My father always told me, “Being lazy is a crime. So, when you’re out there on the job show up and be on time.”
His lecture was so familiar that I’d memorized each word. And listened so intently for advice I hadn’t heard.
He said, “The Great Depression left its mark as you can tell. Back then a job was ‘bout as scarce as snowball fights in hell.
“And if you found a job, you’d be the lucky one for sure. Others weren’t as blessed, and they were hungry, tired and poor.
“But some would rather go without, than being on the dole. Welfare was a nasty word. Yet, hunger took its toll.
“So, when they saw their little ones with nothing left to eat, they’d humbly ask assistance, head down looking at their feet.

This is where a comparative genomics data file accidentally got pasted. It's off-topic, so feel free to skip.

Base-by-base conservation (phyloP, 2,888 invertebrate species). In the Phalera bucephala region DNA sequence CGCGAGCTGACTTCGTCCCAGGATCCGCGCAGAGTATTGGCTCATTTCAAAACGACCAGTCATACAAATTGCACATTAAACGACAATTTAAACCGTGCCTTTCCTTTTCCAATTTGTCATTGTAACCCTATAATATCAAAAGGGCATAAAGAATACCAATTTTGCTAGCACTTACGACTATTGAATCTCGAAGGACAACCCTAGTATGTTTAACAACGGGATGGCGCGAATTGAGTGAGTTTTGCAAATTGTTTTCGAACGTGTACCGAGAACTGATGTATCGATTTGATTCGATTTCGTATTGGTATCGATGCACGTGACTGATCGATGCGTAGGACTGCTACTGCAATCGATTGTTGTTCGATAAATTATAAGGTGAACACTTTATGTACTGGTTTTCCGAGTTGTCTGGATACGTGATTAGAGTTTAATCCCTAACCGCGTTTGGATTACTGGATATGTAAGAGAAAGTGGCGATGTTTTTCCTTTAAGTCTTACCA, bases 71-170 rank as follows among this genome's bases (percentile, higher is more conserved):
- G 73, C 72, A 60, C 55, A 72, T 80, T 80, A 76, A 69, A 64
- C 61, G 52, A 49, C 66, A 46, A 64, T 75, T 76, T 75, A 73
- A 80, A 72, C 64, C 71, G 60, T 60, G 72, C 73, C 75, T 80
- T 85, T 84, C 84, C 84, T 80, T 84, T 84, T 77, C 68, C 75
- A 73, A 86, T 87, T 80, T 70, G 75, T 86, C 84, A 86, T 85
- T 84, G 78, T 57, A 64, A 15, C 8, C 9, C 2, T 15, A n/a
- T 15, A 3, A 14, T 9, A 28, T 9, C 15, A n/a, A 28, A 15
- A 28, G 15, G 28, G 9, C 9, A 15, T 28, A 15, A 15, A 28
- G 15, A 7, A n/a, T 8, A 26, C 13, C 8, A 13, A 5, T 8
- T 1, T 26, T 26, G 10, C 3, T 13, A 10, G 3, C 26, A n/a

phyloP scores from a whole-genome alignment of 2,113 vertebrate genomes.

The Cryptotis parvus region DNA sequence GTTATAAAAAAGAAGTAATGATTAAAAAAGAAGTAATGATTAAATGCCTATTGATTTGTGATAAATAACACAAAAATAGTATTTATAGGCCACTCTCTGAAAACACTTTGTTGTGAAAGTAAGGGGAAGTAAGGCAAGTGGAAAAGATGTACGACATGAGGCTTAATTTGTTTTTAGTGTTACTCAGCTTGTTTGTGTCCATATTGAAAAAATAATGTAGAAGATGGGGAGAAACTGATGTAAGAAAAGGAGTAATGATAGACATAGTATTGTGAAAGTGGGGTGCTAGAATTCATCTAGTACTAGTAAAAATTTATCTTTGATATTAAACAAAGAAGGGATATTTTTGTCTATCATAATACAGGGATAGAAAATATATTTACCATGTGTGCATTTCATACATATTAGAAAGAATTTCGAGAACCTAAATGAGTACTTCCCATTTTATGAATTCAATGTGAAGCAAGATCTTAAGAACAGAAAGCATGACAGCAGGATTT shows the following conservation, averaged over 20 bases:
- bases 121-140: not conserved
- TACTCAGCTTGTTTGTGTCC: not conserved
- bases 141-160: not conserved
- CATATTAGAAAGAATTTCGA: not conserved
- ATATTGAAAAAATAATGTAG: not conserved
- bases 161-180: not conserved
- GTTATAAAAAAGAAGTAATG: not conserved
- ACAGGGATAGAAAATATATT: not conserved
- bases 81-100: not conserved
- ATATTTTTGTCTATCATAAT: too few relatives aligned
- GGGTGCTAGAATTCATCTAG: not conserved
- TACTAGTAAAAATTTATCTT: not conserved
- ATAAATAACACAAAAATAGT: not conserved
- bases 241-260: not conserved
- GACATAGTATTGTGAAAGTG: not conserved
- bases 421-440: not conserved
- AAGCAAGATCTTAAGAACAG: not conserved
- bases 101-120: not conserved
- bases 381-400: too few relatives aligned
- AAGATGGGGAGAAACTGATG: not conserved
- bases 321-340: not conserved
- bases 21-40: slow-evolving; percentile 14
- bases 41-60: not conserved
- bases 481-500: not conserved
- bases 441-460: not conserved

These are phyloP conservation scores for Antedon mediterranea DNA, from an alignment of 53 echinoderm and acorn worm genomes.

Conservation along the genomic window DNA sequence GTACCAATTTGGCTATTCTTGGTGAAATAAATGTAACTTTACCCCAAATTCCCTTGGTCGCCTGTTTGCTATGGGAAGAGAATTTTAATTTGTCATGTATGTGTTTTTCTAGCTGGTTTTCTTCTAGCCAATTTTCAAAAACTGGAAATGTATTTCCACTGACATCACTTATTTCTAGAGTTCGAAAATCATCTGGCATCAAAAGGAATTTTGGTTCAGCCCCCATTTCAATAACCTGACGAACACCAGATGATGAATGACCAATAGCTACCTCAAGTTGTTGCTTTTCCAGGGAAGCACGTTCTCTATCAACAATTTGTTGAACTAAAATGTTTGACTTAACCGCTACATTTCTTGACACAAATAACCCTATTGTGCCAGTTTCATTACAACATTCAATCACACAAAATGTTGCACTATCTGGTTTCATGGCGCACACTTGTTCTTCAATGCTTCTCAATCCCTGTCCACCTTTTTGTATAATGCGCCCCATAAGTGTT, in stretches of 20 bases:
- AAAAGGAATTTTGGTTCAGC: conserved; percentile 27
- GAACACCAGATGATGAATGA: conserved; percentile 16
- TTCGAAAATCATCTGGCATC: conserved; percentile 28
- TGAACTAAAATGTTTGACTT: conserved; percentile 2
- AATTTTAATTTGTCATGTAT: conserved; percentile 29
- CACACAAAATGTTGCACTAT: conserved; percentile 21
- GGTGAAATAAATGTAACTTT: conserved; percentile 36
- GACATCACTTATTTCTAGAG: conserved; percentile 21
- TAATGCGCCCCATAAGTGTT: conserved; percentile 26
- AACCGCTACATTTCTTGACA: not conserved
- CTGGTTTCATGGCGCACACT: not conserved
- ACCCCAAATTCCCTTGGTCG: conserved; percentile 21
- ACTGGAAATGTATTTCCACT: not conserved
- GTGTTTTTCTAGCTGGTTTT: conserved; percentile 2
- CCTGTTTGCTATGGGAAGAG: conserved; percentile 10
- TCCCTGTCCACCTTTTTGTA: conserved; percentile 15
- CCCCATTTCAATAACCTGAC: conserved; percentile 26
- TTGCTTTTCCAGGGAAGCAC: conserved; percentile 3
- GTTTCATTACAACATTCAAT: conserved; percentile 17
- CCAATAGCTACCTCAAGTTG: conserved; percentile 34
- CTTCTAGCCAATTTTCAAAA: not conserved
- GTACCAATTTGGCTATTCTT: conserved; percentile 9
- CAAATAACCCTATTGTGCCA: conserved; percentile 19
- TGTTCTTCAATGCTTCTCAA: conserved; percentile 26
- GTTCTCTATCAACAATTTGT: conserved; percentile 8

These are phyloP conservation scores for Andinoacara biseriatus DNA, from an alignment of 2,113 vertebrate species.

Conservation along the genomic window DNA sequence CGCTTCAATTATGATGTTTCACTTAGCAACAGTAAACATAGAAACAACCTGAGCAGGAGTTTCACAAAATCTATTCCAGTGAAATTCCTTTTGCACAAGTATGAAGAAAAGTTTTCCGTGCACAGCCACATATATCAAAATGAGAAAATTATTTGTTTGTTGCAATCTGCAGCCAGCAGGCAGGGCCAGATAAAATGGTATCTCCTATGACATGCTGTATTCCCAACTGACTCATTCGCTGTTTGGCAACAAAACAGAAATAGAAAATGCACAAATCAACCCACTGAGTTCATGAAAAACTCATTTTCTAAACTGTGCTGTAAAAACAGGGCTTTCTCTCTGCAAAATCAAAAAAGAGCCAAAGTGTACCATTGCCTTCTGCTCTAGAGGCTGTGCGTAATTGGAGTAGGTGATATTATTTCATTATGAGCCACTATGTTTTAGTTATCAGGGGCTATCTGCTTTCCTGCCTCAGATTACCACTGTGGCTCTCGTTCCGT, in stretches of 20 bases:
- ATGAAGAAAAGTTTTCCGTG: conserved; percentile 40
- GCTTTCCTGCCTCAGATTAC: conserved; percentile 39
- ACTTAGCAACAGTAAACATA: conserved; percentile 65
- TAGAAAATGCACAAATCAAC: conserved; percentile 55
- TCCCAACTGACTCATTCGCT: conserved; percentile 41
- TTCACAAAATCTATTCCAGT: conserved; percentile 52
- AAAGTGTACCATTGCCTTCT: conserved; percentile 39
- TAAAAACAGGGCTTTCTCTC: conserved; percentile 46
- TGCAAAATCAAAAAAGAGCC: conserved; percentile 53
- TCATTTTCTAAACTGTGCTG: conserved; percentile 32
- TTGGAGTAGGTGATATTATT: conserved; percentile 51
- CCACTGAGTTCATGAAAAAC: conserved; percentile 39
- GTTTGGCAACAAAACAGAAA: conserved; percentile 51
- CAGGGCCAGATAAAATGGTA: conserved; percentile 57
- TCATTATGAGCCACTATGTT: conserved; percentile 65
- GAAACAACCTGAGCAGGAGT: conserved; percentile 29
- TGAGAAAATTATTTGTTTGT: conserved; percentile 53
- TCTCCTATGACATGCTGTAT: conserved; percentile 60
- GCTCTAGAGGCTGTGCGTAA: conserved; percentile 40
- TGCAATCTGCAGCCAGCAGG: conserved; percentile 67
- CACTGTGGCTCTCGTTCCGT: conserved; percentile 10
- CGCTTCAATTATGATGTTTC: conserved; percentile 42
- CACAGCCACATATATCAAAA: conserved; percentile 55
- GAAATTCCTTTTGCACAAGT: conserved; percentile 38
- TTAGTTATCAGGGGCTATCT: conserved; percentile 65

“The desperate men would ask if there was work that they could do to pay for any food or clothes, or bill that might be due.”
And then my father said, “You young ones don’t know how to work. Your parents hand you everything which drives me plumb berserk.
“Next time you’re on the job and feeling like you’ve got it tough. Just take this little test and, yes, for you it might be rough.
“Skip a meal and visualize there ain’t no food for free. Your job’s what keeps you eating. Then try skipping two or three.
“An empty belly makes a man appreciate a meal. Remember while you’re working how your stomach made you feel.
“Your job is what you make of it. So, try to make it last. You’re better off than all those men who grew up in the past.
“And when you’re out there on the job. Show up and be on time. Demonstrate some interest if you plan to make a dime.